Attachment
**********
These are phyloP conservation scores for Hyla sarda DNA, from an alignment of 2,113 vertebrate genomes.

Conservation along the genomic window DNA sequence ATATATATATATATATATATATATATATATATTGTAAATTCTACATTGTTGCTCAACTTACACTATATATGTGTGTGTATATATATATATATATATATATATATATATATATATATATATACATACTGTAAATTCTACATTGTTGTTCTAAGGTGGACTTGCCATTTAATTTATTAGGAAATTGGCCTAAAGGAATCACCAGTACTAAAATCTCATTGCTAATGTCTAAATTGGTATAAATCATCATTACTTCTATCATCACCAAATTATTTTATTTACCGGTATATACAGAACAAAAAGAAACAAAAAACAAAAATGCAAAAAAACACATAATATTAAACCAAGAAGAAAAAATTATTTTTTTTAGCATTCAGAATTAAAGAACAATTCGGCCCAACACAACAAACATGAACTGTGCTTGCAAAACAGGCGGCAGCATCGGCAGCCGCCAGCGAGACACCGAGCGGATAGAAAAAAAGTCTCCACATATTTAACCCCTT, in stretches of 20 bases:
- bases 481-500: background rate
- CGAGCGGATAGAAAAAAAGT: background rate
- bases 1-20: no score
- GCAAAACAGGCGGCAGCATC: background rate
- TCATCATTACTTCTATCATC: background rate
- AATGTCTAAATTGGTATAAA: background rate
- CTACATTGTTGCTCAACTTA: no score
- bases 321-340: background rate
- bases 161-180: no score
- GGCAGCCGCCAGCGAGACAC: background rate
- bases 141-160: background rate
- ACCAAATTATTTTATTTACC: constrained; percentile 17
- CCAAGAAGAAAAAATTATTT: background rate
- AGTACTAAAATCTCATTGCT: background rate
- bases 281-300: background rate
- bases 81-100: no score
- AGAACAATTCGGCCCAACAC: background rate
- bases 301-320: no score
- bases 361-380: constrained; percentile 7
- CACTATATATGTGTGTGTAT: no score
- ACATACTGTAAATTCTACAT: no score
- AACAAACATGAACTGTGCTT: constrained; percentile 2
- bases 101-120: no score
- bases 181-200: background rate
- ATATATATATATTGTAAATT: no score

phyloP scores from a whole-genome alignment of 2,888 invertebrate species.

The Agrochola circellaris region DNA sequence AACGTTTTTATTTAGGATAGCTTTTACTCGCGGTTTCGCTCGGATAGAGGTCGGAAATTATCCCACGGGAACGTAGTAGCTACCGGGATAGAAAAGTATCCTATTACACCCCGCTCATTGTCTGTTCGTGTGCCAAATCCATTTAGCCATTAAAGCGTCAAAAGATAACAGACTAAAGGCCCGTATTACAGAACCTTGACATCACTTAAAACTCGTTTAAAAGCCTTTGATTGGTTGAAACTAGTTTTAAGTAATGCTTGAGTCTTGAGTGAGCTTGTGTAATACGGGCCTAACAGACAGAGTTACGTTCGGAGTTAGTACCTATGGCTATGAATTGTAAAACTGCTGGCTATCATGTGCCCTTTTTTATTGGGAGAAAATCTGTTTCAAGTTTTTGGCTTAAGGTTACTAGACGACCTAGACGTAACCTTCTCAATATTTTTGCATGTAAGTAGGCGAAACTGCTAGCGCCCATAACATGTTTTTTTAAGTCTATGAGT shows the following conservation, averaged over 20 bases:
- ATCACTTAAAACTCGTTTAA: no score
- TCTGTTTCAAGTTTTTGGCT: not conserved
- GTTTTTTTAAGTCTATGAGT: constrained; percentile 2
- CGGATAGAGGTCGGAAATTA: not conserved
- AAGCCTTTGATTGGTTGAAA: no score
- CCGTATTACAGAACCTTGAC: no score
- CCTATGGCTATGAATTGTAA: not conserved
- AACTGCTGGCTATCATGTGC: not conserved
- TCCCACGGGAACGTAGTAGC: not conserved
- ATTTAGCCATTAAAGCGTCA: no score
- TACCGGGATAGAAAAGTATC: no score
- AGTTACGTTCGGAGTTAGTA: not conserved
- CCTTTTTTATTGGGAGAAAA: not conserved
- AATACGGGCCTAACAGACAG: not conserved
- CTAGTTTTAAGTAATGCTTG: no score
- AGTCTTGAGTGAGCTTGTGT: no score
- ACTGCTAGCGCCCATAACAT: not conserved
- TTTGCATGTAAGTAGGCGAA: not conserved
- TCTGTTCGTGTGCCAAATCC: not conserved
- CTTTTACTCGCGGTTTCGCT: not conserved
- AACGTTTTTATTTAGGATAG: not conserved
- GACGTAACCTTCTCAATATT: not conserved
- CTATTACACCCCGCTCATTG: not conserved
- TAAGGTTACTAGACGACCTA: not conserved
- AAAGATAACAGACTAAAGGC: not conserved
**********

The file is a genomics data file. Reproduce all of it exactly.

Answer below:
These are phyloP conservation scores for Hyla sarda DNA, from an alignment of 2,113 vertebrate genomes.

Conservation along the genomic window DNA sequence ATATATATATATATATATATATATATATATATTGTAAATTCTACATTGTTGCTCAACTTACACTATATATGTGTGTGTATATATATATATATATATATATATATATATATATATATATATACATACTGTAAATTCTACATTGTTGTTCTAAGGTGGACTTGCCATTTAATTTATTAGGAAATTGGCCTAAAGGAATCACCAGTACTAAAATCTCATTGCTAATGTCTAAATTGGTATAAATCATCATTACTTCTATCATCACCAAATTATTTTATTTACCGGTATATACAGAACAAAAAGAAACAAAAAACAAAAATGCAAAAAAACACATAATATTAAACCAAGAAGAAAAAATTATTTTTTTTAGCATTCAGAATTAAAGAACAATTCGGCCCAACACAACAAACATGAACTGTGCTTGCAAAACAGGCGGCAGCATCGGCAGCCGCCAGCGAGACACCGAGCGGATAGAAAAAAAGTCTCCACATATTTAACCCCTT, in stretches of 20 bases:
- bases 481-500: background rate
- CGAGCGGATAGAAAAAAAGT: background rate
- bases 1-20: no score
- GCAAAACAGGCGGCAGCATC: background rate
- TCATCATTACTTCTATCATC: background rate
- AATGTCTAAATTGGTATAAA: background rate
- CTACATTGTTGCTCAACTTA: no score
- bases 321-340: background rate
- bases 161-180: no score
- GGCAGCCGCCAGCGAGACAC: background rate
- bases 141-160: background rate
- ACCAAATTATTTTATTTACC: constrained; percentile 17
- CCAAGAAGAAAAAATTATTT: background rate
- AGTACTAAAATCTCATTGCT: background rate
- bases 281-300: background rate
- bases 81-100: no score
- AGAACAATTCGGCCCAACAC: background rate
- bases 301-320: no score
- bases 361-380: constrained; percentile 7
- CACTATATATGTGTGTGTAT: no score
- ACATACTGTAAATTCTACAT: no score
- AACAAACATGAACTGTGCTT: constrained; percentile 2
- bases 101-120: no score
- bases 181-200: background rate
- ATATATATATATTGTAAATT: no score

phyloP scores from a whole-genome alignment of 2,888 invertebrate species.

The Agrochola circellaris region DNA sequence AACGTTTTTATTTAGGATAGCTTTTACTCGCGGTTTCGCTCGGATAGAGGTCGGAAATTATCCCACGGGAACGTAGTAGCTACCGGGATAGAAAAGTATCCTATTACACCCCGCTCATTGTCTGTTCGTGTGCCAAATCCATTTAGCCATTAAAGCGTCAAAAGATAACAGACTAAAGGCCCGTATTACAGAACCTTGACATCACTTAAAACTCGTTTAAAAGCCTTTGATTGGTTGAAACTAGTTTTAAGTAATGCTTGAGTCTTGAGTGAGCTTGTGTAATACGGGCCTAACAGACAGAGTTACGTTCGGAGTTAGTACCTATGGCTATGAATTGTAAAACTGCTGGCTATCATGTGCCCTTTTTTATTGGGAGAAAATCTGTTTCAAGTTTTTGGCTTAAGGTTACTAGACGACCTAGACGTAACCTTCTCAATATTTTTGCATGTAAGTAGGCGAAACTGCTAGCGCCCATAACATGTTTTTTTAAGTCTATGAGT shows the following conservation, averaged over 20 bases:
- ATCACTTAAAACTCGTTTAA: no score
- TCTGTTTCAAGTTTTTGGCT: not conserved
- GTTTTTTTAAGTCTATGAGT: constrained; percentile 2
- CGGATAGAGGTCGGAAATTA: not conserved
- AAGCCTTTGATTGGTTGAAA: no score
- CCGTATTACAGAACCTTGAC: no score
- CCTATGGCTATGAATTGTAA: not conserved
- AACTGCTGGCTATCATGTGC: not conserved
- TCCCACGGGAACGTAGTAGC: not conserved
- ATTTAGCCATTAAAGCGTCA: no score
- TACCGGGATAGAAAAGTATC: no score
- AGTTACGTTCGGAGTTAGTA: not conserved
- CCTTTTTTATTGGGAGAAAA: not conserved
- AATACGGGCCTAACAGACAG: not conserved
- CTAGTTTTAAGTAATGCTTG: no score
- AGTCTTGAGTGAGCTTGTGT: no score
- ACTGCTAGCGCCCATAACAT: not conserved
- TTTGCATGTAAGTAGGCGAA: not conserved
- TCTGTTCGTGTGCCAAATCC: not conserved
- CTTTTACTCGCGGTTTCGCT: not conserved
- AACGTTTTTATTTAGGATAG: not conserved
- GACGTAACCTTCTCAATATT: not conserved
- CTATTACACCCCGCTCATTG: not conserved
- TAAGGTTACTAGACGACCTA: not conserved
- AAAGATAACAGACTAAAGGC: not conserved